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February 4, 2013
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Strategies to improve employee and population health

  Wellness Programs & Trends 
  • Workplace incivility can be costly for companies, report says
    Incivility or rudeness in the workplace is commonplace but costly for employees in terms of increased stress and for companies through lower productivity and quality, according to a report in the Harvard Business Review. When employees are rude to each other, experts said, it lowers creativity and can hurt customer relations if it is done publicly. Harvard Business Review (2/2013) LinkedInFacebookTwitterEmail this Story
  • Core workouts get too much hype, experts say
    Exercises that target midsection muscles are important for strength, but University of Waterloo professor Stuart McGill says a popular emphasis on core workouts has led to "a lot of nonsense" and is really a fad. Fitness experts say a strong core is important in fitness and in everyday life, but doesn't require special equipment or training. Los Angeles Times (tiered subscription model) (2/2) LinkedInFacebookTwitterEmail this Story
  Health News & Research 
  • FDA warns against excessive use of acetaminophen
    People who take more than one over-the-counter drug containing acetaminophen and exceed the recommended daily dose are at risk of liver damage, and may develop flu- or cold-like symptoms, the FDA said. The agency also warned about the risk of combining alcohol and acetaminophen. HealthDay News (1/30) LinkedInFacebookTwitterEmail this Story
  • Abdominal fat tied to death risk in heart disease
    Data on more than 15,000 heart disease patients showed those who were of normal weight overall but had relatively large waistlines were 27% more likely to die than people who were obese but whose fat was distributed in other areas of their bodies rather than around their waistlines. The findings in the Journal of the American College of Cardiology indicate physicians should consider distribution of weight in evaluating risk, the researchers said. HealthDay News (1/31) LinkedInFacebookTwitterEmail this Story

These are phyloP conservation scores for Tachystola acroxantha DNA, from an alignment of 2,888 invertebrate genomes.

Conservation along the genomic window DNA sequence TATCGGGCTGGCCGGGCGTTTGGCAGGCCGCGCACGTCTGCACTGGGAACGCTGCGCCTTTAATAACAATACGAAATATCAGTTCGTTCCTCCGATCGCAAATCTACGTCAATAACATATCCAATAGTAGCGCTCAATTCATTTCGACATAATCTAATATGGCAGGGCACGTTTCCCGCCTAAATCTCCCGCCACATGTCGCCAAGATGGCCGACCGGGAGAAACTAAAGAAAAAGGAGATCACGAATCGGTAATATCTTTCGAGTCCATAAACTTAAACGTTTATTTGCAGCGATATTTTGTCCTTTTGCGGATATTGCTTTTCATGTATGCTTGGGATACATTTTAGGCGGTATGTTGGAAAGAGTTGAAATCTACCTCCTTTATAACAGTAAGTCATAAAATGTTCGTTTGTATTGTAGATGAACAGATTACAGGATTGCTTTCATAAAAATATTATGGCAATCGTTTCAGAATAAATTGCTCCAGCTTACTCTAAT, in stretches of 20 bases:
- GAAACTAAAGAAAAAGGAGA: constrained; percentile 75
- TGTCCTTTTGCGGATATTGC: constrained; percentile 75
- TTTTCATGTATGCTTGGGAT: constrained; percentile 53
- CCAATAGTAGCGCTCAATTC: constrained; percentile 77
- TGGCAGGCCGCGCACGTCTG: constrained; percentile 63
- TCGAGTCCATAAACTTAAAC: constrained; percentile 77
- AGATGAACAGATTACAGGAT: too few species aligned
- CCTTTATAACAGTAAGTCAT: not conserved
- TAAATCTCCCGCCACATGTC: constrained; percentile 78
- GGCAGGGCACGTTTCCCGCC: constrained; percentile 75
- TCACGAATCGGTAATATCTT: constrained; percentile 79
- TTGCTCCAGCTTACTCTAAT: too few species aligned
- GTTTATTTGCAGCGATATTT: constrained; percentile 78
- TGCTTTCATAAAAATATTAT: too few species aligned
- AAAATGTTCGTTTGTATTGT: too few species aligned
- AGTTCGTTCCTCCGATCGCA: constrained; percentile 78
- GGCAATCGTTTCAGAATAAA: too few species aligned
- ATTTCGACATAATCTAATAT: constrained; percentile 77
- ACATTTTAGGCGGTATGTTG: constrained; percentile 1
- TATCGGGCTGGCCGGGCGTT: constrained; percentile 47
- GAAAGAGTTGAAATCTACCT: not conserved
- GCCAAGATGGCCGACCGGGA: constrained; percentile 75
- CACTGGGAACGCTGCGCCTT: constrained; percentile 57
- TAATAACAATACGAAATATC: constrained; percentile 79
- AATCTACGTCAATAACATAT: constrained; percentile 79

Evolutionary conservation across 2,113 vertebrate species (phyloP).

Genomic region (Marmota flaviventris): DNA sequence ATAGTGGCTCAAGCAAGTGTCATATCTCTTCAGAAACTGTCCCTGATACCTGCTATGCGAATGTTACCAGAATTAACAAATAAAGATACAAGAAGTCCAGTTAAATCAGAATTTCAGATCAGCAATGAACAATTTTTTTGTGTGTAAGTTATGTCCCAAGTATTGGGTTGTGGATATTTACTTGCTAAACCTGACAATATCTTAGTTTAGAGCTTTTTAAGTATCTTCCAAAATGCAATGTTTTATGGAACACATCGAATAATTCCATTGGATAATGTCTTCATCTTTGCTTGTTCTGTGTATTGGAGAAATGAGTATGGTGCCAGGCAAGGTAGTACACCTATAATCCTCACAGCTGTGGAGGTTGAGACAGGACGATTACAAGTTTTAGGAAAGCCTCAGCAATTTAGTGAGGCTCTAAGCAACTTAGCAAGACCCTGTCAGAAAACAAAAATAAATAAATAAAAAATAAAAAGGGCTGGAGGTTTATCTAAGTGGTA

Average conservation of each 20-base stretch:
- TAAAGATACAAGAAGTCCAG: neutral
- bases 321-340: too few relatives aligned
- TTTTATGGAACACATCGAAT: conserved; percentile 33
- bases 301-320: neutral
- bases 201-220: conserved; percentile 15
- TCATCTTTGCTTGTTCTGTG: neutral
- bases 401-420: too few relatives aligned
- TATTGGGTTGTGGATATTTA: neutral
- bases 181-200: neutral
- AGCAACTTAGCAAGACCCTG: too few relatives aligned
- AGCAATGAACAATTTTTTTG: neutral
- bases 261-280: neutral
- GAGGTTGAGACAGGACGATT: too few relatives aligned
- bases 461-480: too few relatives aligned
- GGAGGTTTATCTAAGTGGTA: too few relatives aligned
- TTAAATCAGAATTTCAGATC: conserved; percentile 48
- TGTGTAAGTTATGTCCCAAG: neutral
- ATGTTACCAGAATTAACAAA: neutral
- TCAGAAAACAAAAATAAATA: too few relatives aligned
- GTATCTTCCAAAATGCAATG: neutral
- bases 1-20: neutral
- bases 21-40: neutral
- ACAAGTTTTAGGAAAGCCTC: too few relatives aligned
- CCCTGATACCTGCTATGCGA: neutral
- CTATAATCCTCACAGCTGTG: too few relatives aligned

• Research links sugary beverages to teen weight gain
    Teens who stopped drinking beverages containing sugar gained four fewer pounds over a year than did those who continued to have them, and that number jumped to 14 fewer pounds for Hispanic adolescents, according to research published in The New England Journal of Medicine and presented at the Obesity Society's annual meeting. A second study found that teens who drank sports drinks and sodas gained weight. USA Today (2/3) LinkedInFacebookTwitterEmail this Story
  • Study cites health issues for teens linked to energy drinks
    Energy drinks such as Red Bull, Monster Energy Assault and Rockstar contain about 160 milligrams of caffeine in a 16-ounce can and can pose health risks to teens, including rapid heartbeat, high blood pressure and obesity, according to report in the journal Pediatrics in Review. Daily intake of more than 100 mg of caffeine is considered unhealthy for teens, lead author Dr. Kwabena Blankson said. HealthDay News (2/1) LinkedInFacebookTwitterEmail this Story
  Schools & Community 
  • USDA proposes stricter rules on school snacks
    The number of calories in snacks sold to students at vending machines or outside the school lunch line should not exceed 200, the U.S. Department of Agriculture announced in a proposal on Friday. Under the proposed rules, schools also are encouraged to sell water, low-fat and fat-free milk, and 100% juice drinks. Setting higher standards for school snacks will mean "the healthy choice is the easy choice for our kids," Agriculture Secretary Tom Vilsack said. Reuters (2/1) LinkedInFacebookTwitterEmail this Story
  Wellness Industry Developments 
  AHIP News 
  • Save $500 on connecting with health plans
    Save $500 on your AHIP Affiliate Organization Membership through Friday, March 15, when you mention the discount code AffiliateOrg13. Becoming an Affiliate Organization Member is a great way to learn about the solutions health plans are seeking, and to showcase your products and services. For details, contact a member of AHIP’s Business Development Team at or 866-707-AHIP (2447) today. LinkedInFacebookTwitterEmail this Story
  • Tweets to learn by -- Follow @AHIPEducation on Twitter
    Follow @AHIPEducaton on Twitter for daily tweets about AHIP’s educational opportunities, including conferences, online courses and webinars. See our profile.
Learn more about AHIP ->About AHIP  |  Educational Opportunities  |  AHIP Select  |  AHIP Coverage Blog

Position TitleCompany NameLocation
CAQH CORE Manager, Education, Outreach and Participant RelationsCouncil for Affordable Quality HealthcareWashington, DC
Director of Product Management, UPDCouncil for Affordable Quality Healthcare (CAQH)Washington, DC
CAQH Managing Director, Finance and AdministrationCouncil for Affordable Quality HealthcareWashington, DC
SVP Accountable CareAurora HealthcareMilwaukee, WI
Media Relations Coordinator America's Health Insurance PlansWashington, DC
Marketing/Communications Data Analyst America's Health Insurance PlansWashington, DC
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To attain knowledge, add things every day. To attain wisdom, subtract things every day."
Chinese philosopher

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